Hey, but why would anyone expect otherwise from the Washington Post. The piece gave the outlines of a budget deal between House Speaker Nancy Pelosi and the White House, which is intended to avoid hitting the debt ceiling.

According to the article:

"Agreeing on new spending levels also avoids onerous budget caps that would otherwise snap into place automatically under an Obama-era deal, and indiscriminately slash $126 billion from domestic and Pentagon budgets."

Is this $126 billion over one year or two years? That is not entirely clear from the piece, but it looks like a two-year figure. So how big a deal would this be? My guess is almost none of the Post's readers has any idea how much money the government is projected to spend in the effect categories (discretionary domestic and defense spending) over the next two fiscal years.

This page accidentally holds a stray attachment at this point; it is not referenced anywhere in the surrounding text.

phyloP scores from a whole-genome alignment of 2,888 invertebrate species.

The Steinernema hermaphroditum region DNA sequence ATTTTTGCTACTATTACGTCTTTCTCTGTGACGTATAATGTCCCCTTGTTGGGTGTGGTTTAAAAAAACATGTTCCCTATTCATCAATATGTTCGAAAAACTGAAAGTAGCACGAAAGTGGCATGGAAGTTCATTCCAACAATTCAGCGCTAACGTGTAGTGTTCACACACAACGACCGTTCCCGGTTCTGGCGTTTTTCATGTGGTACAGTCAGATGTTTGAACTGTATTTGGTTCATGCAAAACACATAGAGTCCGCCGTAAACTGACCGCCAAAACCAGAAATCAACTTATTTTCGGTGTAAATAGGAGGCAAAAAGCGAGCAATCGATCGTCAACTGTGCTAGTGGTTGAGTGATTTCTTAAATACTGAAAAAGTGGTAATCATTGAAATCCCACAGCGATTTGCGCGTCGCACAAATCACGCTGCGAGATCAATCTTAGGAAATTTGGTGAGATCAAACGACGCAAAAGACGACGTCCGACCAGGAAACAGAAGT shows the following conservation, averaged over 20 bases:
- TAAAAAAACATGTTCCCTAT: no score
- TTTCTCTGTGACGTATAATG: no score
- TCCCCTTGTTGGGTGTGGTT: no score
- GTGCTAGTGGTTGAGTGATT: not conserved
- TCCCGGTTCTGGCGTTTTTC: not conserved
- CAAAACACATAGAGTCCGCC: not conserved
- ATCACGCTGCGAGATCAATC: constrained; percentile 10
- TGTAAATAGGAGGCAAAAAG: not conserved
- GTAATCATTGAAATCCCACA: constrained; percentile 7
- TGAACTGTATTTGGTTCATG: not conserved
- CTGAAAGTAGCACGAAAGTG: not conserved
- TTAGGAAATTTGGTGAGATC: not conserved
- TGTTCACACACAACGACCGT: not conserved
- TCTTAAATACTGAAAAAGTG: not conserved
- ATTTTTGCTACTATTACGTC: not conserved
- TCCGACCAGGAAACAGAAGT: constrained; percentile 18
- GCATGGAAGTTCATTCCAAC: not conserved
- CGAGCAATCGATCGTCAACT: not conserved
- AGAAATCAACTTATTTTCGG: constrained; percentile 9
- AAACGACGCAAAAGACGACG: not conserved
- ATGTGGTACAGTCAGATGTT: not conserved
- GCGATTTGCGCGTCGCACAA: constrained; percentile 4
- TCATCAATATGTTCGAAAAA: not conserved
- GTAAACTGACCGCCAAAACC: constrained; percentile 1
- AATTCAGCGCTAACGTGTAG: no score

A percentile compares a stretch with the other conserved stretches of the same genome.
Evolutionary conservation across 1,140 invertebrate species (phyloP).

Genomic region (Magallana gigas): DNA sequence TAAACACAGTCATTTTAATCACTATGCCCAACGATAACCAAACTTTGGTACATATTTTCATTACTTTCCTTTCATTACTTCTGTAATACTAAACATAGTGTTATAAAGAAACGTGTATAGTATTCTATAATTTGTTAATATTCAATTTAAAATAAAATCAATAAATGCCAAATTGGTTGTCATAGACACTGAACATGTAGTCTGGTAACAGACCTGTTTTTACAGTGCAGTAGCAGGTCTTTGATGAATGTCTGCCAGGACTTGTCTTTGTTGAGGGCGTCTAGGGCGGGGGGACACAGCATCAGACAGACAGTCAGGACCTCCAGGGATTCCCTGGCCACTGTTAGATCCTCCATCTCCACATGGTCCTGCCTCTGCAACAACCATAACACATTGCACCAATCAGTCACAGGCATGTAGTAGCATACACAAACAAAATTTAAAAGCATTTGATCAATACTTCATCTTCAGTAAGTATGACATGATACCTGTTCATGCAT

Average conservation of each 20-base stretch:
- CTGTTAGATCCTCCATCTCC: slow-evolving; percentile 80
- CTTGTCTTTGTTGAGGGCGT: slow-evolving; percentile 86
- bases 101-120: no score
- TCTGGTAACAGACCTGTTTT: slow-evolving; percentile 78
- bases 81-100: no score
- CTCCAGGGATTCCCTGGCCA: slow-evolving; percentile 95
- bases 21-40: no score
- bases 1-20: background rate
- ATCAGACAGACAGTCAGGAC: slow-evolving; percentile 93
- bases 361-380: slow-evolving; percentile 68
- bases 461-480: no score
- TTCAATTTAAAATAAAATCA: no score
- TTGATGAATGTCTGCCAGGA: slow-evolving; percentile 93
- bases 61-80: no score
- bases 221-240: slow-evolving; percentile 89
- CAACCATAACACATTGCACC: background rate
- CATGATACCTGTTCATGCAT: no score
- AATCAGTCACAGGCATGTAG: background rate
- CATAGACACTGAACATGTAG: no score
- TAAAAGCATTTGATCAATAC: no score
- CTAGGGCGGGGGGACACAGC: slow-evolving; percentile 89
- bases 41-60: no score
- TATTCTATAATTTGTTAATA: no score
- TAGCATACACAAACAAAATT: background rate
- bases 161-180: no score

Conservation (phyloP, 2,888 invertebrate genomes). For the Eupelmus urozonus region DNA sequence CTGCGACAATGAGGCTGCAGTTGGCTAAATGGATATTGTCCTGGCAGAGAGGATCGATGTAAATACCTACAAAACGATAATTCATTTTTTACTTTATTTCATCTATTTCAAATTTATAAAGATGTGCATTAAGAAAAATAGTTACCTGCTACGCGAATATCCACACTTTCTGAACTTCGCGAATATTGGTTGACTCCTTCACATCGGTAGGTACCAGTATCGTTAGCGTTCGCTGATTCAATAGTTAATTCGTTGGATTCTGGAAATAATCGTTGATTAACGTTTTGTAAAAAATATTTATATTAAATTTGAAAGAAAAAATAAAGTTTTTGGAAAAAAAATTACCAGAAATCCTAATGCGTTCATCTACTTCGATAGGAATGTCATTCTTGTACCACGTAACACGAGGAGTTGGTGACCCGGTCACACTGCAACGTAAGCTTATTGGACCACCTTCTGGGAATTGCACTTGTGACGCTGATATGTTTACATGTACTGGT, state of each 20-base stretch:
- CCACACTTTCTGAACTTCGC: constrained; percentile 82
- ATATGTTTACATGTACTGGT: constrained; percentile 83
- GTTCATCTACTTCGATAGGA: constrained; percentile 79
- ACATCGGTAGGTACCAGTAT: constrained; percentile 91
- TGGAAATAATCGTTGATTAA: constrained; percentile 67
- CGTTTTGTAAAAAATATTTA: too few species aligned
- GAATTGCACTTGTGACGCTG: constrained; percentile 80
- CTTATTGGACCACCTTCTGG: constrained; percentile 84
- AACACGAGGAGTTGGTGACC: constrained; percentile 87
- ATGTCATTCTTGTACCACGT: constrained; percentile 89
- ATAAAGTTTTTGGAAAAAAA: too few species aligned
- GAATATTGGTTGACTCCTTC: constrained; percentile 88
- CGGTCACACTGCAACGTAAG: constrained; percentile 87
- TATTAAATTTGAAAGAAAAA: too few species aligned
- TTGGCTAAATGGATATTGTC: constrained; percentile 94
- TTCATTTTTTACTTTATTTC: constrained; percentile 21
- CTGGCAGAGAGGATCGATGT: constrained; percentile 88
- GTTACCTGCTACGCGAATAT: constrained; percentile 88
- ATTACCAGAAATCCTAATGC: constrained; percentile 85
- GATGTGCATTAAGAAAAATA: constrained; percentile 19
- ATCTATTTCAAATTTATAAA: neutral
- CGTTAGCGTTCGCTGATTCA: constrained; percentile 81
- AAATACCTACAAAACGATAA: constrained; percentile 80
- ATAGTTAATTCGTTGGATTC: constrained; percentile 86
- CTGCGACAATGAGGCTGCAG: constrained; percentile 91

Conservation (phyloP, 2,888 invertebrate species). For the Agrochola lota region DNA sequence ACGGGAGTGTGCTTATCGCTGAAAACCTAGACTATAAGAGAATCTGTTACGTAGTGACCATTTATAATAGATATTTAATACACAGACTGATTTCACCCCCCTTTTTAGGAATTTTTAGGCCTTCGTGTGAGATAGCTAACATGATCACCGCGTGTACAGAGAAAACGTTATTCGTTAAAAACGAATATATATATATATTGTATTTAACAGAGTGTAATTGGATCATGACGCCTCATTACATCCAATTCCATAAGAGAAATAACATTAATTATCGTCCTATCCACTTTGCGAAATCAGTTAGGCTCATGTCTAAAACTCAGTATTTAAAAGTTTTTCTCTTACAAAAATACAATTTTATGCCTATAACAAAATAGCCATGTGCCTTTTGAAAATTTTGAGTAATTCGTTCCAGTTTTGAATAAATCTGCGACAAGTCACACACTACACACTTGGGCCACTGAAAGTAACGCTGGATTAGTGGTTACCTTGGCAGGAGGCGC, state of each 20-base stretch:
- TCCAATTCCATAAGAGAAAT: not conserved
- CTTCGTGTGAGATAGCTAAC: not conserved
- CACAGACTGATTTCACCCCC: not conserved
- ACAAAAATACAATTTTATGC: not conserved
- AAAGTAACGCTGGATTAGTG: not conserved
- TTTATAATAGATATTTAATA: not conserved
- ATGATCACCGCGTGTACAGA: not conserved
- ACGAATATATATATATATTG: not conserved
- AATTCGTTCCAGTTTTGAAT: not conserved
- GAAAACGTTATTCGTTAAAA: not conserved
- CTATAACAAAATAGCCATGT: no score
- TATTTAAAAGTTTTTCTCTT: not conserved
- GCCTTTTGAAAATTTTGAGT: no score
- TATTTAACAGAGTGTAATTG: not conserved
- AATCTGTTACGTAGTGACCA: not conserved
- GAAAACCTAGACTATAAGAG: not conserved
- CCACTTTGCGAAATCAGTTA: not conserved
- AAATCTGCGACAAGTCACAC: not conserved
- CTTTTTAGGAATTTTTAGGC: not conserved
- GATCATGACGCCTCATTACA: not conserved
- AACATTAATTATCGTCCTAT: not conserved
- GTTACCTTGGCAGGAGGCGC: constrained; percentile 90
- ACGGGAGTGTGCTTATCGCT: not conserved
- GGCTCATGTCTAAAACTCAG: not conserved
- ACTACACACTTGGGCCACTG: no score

According to the Congressional Budget Office, if spending in these categories increased with inflation, it would come to a bit more than $2.7 trillion over the next two years. This means the cuts would have been a bit more than 4.5 percent of spending.

It would be helpful if the Post's budget articles put numbers in a context that is meaningful to their readers.